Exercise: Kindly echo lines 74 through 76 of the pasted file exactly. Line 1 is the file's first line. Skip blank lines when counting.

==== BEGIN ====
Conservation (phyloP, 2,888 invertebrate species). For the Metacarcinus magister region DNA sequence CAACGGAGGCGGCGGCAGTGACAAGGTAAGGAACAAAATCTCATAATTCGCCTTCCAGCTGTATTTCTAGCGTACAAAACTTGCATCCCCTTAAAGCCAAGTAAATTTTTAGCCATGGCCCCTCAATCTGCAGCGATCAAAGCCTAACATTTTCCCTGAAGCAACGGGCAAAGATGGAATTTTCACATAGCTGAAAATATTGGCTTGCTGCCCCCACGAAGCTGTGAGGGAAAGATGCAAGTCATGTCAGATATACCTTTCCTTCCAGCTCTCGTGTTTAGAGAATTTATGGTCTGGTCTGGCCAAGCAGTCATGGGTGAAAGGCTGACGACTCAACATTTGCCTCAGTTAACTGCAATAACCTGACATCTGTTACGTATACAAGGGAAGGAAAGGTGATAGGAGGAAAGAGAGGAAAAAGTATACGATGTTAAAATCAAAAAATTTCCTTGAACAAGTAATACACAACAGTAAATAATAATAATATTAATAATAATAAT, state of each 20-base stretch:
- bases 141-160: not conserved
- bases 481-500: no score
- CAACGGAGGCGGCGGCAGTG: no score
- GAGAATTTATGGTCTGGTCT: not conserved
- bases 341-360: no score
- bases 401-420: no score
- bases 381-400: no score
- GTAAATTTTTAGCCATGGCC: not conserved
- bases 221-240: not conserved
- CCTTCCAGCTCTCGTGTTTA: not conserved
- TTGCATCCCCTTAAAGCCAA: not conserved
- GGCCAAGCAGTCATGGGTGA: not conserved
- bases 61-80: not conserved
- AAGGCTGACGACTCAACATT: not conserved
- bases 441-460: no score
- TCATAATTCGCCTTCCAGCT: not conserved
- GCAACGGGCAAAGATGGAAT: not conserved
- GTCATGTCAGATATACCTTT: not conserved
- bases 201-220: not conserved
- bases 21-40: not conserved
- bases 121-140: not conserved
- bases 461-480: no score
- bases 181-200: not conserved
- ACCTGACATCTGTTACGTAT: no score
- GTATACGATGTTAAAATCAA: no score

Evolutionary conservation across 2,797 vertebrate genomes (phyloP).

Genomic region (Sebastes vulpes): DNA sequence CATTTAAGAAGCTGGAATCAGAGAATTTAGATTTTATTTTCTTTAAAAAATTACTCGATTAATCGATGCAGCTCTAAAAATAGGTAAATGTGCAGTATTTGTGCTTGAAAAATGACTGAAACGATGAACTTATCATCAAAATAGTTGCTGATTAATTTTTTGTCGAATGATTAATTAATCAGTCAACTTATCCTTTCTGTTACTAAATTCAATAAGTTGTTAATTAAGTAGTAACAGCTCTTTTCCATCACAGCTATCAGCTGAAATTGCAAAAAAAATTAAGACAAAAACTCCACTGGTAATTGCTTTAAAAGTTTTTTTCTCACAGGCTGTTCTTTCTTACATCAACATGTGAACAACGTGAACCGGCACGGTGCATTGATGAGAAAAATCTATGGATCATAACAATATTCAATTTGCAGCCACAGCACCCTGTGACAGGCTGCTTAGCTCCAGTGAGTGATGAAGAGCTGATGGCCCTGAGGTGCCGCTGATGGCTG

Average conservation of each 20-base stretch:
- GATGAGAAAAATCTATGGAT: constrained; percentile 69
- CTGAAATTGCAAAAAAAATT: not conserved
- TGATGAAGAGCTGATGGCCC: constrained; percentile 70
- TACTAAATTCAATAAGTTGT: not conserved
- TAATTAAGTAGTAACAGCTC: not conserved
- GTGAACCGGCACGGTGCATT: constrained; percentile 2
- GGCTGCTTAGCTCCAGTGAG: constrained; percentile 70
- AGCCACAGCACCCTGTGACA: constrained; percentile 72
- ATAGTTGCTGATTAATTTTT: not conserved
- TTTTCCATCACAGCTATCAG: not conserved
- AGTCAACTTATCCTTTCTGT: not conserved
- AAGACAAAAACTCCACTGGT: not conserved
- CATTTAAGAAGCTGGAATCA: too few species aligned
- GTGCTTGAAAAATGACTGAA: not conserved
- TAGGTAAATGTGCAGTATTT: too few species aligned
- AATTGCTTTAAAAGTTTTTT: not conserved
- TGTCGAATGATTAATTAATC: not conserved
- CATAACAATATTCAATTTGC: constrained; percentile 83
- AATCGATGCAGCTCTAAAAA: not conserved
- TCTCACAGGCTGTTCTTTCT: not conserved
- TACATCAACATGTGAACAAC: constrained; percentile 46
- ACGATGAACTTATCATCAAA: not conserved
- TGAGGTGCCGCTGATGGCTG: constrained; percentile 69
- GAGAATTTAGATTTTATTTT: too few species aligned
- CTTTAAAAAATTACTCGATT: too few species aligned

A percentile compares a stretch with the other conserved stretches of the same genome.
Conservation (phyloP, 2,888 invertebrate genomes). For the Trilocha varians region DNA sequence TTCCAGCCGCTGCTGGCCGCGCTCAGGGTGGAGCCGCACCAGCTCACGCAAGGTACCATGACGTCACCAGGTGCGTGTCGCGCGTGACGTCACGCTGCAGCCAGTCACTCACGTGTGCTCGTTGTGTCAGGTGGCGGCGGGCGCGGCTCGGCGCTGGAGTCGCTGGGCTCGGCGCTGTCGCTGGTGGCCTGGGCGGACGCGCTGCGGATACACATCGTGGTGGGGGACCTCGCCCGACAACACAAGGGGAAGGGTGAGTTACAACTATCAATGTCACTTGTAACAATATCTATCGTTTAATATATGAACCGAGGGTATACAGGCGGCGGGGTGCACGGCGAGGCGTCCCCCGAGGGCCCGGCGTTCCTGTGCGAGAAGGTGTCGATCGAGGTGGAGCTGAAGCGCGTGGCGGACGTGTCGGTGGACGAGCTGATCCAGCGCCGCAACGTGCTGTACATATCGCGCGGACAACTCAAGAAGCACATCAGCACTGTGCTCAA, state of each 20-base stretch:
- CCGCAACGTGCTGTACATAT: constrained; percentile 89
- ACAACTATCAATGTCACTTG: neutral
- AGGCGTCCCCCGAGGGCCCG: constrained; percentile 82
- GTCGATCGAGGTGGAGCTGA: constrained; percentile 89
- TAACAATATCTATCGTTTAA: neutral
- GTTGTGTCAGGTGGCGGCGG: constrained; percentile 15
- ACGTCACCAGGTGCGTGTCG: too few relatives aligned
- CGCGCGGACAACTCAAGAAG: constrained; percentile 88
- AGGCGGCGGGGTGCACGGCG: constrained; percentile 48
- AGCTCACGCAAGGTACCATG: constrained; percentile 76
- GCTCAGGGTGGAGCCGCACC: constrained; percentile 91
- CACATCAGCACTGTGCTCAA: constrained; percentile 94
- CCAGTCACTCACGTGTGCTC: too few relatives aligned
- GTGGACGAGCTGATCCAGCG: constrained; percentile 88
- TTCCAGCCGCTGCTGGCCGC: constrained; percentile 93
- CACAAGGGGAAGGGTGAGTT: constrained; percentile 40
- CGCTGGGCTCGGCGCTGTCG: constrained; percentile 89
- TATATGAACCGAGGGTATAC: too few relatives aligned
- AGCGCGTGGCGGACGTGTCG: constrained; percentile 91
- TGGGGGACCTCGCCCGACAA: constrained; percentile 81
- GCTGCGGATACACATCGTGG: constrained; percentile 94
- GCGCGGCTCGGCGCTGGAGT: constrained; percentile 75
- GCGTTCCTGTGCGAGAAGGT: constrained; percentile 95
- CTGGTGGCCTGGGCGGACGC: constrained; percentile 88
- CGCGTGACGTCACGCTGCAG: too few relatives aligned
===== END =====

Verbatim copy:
- TATATGAACCGAGGGTATAC: too few relatives aligned
- AGCGCGTGGCGGACGTGTCG: constrained; percentile 91
- TGGGGGACCTCGCCCGACAA: constrained; percentile 81